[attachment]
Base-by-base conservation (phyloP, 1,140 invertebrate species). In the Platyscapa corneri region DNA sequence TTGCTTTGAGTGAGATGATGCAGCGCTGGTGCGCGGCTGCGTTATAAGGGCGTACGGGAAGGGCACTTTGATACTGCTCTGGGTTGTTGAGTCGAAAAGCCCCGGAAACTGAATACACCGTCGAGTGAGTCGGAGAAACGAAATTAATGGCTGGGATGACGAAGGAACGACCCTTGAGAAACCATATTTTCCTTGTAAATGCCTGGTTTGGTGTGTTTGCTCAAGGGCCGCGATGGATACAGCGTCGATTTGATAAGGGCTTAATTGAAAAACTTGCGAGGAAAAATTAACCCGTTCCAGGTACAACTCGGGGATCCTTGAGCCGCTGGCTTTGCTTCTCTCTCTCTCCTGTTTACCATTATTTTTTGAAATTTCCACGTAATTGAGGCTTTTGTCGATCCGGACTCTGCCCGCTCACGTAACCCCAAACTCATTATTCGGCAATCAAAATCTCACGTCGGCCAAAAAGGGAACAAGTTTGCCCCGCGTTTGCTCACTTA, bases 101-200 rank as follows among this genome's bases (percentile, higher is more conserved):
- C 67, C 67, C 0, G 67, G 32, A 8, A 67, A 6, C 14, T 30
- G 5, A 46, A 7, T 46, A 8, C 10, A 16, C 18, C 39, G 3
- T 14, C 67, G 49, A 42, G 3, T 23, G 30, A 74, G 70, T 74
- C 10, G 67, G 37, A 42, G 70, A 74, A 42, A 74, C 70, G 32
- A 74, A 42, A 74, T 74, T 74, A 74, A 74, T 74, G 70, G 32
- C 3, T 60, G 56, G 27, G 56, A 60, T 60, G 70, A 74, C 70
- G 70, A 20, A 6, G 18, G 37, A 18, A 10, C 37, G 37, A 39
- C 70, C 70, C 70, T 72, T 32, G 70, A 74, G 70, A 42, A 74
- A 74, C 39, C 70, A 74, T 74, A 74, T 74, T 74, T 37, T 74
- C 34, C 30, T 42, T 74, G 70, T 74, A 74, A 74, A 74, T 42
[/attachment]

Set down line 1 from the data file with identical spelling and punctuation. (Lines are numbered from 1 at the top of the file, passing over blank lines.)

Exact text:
Base-by-base conservation (phyloP, 1,140 invertebrate species). In the Platyscapa corneri region DNA sequence TTGCTTTGAGTGAGATGATGCAGCGCTGGTGCGCGGCTGCGTTATAAGGGCGTACGGGAAGGGCACTTTGATACTGCTCTGGGTTGTTGAGTCGAAAAGCCCCGGAAACTGAATACACCGTCGAGTGAGTCGGAGAAACGAAATTAATGGCTGGGATGACGAAGGAACGACCCTTGAGAAACCATATTTTCCTTGTAAATGCCTGGTTTGGTGTGTTTGCTCAAGGGCCGCGATGGATACAGCGTCGATTTGATAAGGGCTTAATTGAAAAACTTGCGAGGAAAAATTAACCCGTTCCAGGTACAACTCGGGGATCCTTGAGCCGCTGGCTTTGCTTCTCTCTCTCTCCTGTTTACCATTATTTTTTGAAATTTCCACGTAATTGAGGCTTTTGTCGATCCGGACTCTGCCCGCTCACGTAACCCCAAACTCATTATTCGGCAATCAAAATCTCACGTCGGCCAAAAAGGGAACAAGTTTGCCCCGCGTTTGCTCACTTA, bases 101-200 rank as follows among this genome's bases (percentile, higher is more conserved):